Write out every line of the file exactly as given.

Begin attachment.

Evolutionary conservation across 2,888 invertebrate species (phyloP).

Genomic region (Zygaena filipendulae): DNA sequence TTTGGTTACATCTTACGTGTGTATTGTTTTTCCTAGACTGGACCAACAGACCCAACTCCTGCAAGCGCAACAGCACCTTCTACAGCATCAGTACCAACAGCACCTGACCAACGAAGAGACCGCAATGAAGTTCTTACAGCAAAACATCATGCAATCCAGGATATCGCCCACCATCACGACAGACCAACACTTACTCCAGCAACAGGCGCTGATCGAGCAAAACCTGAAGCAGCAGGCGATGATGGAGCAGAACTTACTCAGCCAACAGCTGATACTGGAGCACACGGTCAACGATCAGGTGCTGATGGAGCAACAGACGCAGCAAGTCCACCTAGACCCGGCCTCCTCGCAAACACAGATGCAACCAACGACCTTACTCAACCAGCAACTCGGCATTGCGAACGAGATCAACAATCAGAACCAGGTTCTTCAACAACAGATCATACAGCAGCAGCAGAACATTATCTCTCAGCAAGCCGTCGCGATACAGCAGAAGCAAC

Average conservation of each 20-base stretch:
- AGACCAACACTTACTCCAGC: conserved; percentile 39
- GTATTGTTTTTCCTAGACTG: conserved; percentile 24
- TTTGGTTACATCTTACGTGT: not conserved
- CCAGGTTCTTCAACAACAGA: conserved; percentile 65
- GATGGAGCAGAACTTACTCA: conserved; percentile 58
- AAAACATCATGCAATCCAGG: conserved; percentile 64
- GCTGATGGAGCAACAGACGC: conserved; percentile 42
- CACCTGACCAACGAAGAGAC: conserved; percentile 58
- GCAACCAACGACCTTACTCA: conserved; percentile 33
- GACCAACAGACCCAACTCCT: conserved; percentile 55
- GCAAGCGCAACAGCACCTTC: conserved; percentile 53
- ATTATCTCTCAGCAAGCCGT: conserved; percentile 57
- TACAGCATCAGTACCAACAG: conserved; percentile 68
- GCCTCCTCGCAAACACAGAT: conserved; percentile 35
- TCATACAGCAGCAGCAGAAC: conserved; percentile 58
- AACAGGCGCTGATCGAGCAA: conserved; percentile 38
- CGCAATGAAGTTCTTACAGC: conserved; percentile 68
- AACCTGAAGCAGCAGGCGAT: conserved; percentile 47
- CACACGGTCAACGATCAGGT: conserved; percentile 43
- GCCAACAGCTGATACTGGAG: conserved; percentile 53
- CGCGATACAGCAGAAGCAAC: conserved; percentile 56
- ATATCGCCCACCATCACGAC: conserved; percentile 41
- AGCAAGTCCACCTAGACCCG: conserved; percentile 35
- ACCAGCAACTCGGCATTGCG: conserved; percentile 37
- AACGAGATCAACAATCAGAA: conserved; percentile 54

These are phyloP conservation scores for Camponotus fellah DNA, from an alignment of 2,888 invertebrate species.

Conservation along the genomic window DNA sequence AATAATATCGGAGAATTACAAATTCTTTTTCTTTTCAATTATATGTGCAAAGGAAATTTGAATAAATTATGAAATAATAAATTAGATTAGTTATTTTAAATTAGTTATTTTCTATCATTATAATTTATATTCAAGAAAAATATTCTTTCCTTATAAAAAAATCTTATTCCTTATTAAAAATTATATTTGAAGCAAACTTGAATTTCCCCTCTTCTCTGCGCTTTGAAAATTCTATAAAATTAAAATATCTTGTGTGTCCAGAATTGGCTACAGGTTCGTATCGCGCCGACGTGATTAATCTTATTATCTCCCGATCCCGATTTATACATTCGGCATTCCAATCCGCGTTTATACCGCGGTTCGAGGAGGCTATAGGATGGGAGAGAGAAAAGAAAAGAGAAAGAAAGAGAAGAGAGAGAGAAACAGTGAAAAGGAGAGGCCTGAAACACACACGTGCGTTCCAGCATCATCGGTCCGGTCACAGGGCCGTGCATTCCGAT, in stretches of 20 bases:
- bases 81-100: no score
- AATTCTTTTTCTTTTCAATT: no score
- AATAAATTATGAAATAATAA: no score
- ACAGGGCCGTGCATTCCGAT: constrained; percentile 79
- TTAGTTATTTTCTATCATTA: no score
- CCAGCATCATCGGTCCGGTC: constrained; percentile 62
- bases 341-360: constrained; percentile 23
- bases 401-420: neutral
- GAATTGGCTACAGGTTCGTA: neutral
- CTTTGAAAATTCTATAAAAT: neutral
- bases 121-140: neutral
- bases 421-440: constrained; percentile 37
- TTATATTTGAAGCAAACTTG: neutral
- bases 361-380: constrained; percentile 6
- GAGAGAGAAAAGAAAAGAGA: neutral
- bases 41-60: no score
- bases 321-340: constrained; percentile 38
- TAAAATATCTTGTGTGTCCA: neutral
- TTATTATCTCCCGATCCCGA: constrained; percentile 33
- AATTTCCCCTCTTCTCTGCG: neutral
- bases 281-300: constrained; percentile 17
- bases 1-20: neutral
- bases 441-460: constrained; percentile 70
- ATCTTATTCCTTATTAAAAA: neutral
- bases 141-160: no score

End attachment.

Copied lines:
Evolutionary conservation across 2,888 invertebrate species (phyloP).

Genomic region (Zygaena filipendulae): DNA sequence TTTGGTTACATCTTACGTGTGTATTGTTTTTCCTAGACTGGACCAACAGACCCAACTCCTGCAAGCGCAACAGCACCTTCTACAGCATCAGTACCAACAGCACCTGACCAACGAAGAGACCGCAATGAAGTTCTTACAGCAAAACATCATGCAATCCAGGATATCGCCCACCATCACGACAGACCAACACTTACTCCAGCAACAGGCGCTGATCGAGCAAAACCTGAAGCAGCAGGCGATGATGGAGCAGAACTTACTCAGCCAACAGCTGATACTGGAGCACACGGTCAACGATCAGGTGCTGATGGAGCAACAGACGCAGCAAGTCCACCTAGACCCGGCCTCCTCGCAAACACAGATGCAACCAACGACCTTACTCAACCAGCAACTCGGCATTGCGAACGAGATCAACAATCAGAACCAGGTTCTTCAACAACAGATCATACAGCAGCAGCAGAACATTATCTCTCAGCAAGCCGTCGCGATACAGCAGAAGCAAC

Average conservation of each 20-base stretch:
- AGACCAACACTTACTCCAGC: conserved; percentile 39
- GTATTGTTTTTCCTAGACTG: conserved; percentile 24
- TTTGGTTACATCTTACGTGT: not conserved
- CCAGGTTCTTCAACAACAGA: conserved; percentile 65
- GATGGAGCAGAACTTACTCA: conserved; percentile 58
- AAAACATCATGCAATCCAGG: conserved; percentile 64
- GCTGATGGAGCAACAGACGC: conserved; percentile 42
- CACCTGACCAACGAAGAGAC: conserved; percentile 58
- GCAACCAACGACCTTACTCA: conserved; percentile 33
- GACCAACAGACCCAACTCCT: conserved; percentile 55
- GCAAGCGCAACAGCACCTTC: conserved; percentile 53
- ATTATCTCTCAGCAAGCCGT: conserved; percentile 57
- TACAGCATCAGTACCAACAG: conserved; percentile 68
- GCCTCCTCGCAAACACAGAT: conserved; percentile 35
- TCATACAGCAGCAGCAGAAC: conserved; percentile 58
- AACAGGCGCTGATCGAGCAA: conserved; percentile 38
- CGCAATGAAGTTCTTACAGC: conserved; percentile 68
- AACCTGAAGCAGCAGGCGAT: conserved; percentile 47
- CACACGGTCAACGATCAGGT: conserved; percentile 43
- GCCAACAGCTGATACTGGAG: conserved; percentile 53
- CGCGATACAGCAGAAGCAAC: conserved; percentile 56
- ATATCGCCCACCATCACGAC: conserved; percentile 41
- AGCAAGTCCACCTAGACCCG: conserved; percentile 35
- ACCAGCAACTCGGCATTGCG: conserved; percentile 37
- AACGAGATCAACAATCAGAA: conserved; percentile 54

These are phyloP conservation scores for Camponotus fellah DNA, from an alignment of 2,888 invertebrate species.

Conservation along the genomic window DNA sequence AATAATATCGGAGAATTACAAATTCTTTTTCTTTTCAATTATATGTGCAAAGGAAATTTGAATAAATTATGAAATAATAAATTAGATTAGTTATTTTAAATTAGTTATTTTCTATCATTATAATTTATATTCAAGAAAAATATTCTTTCCTTATAAAAAAATCTTATTCCTTATTAAAAATTATATTTGAAGCAAACTTGAATTTCCCCTCTTCTCTGCGCTTTGAAAATTCTATAAAATTAAAATATCTTGTGTGTCCAGAATTGGCTACAGGTTCGTATCGCGCCGACGTGATTAATCTTATTATCTCCCGATCCCGATTTATACATTCGGCATTCCAATCCGCGTTTATACCGCGGTTCGAGGAGGCTATAGGATGGGAGAGAGAAAAGAAAAGAGAAAGAAAGAGAAGAGAGAGAGAAACAGTGAAAAGGAGAGGCCTGAAACACACACGTGCGTTCCAGCATCATCGGTCCGGTCACAGGGCCGTGCATTCCGAT, in stretches of 20 bases:
- bases 81-100: no score
- AATTCTTTTTCTTTTCAATT: no score
- AATAAATTATGAAATAATAA: no score
- ACAGGGCCGTGCATTCCGAT: constrained; percentile 79
- TTAGTTATTTTCTATCATTA: no score
- CCAGCATCATCGGTCCGGTC: constrained; percentile 62
- bases 341-360: constrained; percentile 23
- bases 401-420: neutral
- GAATTGGCTACAGGTTCGTA: neutral
- CTTTGAAAATTCTATAAAAT: neutral
- bases 121-140: neutral
- bases 421-440: constrained; percentile 37
- TTATATTTGAAGCAAACTTG: neutral
- bases 361-380: constrained; percentile 6
- GAGAGAGAAAAGAAAAGAGA: neutral
- bases 41-60: no score
- bases 321-340: constrained; percentile 38
- TAAAATATCTTGTGTGTCCA: neutral
- TTATTATCTCCCGATCCCGA: constrained; percentile 33
- AATTTCCCCTCTTCTCTGCG: neutral
- bases 281-300: constrained; percentile 17
- bases 1-20: neutral
- bases 441-460: constrained; percentile 70
- ATCTTATTCCTTATTAAAAA: neutral
- bases 141-160: no score